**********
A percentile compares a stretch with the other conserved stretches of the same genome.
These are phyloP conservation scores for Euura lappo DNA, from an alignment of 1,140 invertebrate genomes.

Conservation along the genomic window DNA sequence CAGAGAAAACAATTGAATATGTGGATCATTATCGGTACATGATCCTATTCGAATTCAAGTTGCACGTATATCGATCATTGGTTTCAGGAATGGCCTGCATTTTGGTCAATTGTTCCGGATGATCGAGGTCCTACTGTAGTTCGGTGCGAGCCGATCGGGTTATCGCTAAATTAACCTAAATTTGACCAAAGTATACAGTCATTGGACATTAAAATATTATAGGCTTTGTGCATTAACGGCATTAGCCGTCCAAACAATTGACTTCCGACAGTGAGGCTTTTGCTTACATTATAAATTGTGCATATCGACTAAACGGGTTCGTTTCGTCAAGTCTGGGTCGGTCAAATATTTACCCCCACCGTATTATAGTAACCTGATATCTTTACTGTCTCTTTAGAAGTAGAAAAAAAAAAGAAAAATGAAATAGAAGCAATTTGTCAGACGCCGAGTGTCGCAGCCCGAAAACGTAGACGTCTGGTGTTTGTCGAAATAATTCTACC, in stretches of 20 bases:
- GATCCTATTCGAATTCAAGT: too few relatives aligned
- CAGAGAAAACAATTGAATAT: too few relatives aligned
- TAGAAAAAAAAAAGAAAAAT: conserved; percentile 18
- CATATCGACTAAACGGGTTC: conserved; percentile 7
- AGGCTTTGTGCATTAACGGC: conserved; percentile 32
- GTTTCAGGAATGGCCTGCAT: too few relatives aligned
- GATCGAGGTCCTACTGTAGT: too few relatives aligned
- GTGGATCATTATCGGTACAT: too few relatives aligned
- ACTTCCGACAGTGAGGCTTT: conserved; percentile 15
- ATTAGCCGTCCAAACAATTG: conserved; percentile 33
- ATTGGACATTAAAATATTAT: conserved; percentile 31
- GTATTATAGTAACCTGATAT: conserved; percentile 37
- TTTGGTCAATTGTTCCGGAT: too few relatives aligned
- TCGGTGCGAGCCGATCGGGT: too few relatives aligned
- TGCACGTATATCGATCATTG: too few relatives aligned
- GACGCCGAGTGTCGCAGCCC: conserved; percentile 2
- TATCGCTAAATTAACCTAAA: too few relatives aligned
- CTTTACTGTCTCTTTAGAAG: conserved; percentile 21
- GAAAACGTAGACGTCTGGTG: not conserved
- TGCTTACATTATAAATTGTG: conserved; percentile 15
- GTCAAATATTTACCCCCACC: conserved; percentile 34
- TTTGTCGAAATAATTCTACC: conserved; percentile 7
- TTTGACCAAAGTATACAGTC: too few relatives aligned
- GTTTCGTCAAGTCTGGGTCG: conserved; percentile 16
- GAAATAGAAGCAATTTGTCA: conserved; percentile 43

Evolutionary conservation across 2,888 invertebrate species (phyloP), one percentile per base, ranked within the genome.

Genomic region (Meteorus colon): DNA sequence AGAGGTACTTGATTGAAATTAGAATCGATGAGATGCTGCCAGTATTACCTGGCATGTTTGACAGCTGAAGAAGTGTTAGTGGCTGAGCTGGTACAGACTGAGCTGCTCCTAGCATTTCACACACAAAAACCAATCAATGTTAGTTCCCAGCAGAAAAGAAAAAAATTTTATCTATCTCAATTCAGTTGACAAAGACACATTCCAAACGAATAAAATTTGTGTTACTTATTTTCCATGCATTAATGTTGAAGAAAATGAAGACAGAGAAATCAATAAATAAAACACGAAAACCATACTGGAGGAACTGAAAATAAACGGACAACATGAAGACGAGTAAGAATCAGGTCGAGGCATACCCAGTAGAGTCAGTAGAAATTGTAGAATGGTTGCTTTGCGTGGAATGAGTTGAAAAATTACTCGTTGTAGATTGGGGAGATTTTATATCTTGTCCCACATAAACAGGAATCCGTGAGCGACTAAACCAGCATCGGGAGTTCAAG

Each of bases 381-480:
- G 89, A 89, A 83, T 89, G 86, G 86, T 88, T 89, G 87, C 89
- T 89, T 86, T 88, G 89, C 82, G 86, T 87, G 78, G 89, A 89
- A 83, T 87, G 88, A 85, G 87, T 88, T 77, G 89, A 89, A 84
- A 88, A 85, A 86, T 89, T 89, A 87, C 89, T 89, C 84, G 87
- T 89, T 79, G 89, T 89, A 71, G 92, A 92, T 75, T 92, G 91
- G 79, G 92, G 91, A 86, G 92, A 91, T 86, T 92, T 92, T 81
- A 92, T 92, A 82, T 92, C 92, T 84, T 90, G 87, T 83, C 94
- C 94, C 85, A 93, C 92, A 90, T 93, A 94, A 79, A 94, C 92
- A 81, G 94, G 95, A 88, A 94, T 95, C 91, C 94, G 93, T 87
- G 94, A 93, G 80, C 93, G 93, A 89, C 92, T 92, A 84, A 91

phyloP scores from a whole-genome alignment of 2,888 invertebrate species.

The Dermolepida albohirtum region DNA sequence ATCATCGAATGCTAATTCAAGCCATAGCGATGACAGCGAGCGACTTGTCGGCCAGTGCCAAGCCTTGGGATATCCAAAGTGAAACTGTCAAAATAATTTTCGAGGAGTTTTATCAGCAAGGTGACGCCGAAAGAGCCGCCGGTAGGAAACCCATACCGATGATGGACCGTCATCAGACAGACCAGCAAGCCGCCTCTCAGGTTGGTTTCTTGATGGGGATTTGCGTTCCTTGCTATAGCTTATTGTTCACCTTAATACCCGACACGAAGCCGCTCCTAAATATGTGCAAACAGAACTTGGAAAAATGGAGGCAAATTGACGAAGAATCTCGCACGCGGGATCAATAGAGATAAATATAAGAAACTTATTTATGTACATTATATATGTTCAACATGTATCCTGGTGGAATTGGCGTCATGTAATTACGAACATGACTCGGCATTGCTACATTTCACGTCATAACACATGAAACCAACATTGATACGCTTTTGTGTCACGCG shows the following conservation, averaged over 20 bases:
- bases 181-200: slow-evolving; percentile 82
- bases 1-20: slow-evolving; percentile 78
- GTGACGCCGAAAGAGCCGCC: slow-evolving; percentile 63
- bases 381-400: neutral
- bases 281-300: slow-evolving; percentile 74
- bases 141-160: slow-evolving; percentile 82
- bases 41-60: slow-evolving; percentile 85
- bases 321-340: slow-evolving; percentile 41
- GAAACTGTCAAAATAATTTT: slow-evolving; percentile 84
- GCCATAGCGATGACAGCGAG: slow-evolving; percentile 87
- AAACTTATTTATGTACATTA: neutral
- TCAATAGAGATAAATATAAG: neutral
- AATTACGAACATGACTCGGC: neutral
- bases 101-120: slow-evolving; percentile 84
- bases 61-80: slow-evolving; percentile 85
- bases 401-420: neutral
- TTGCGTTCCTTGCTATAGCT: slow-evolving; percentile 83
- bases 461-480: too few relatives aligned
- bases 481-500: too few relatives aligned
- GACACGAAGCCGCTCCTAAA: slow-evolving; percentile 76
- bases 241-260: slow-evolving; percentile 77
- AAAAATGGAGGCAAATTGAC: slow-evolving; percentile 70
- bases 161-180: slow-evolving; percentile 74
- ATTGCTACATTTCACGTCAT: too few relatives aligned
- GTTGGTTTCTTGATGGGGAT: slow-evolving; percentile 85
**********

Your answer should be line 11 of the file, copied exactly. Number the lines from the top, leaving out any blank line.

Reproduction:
- GTGGATCATTATCGGTACAT: too few relatives aligned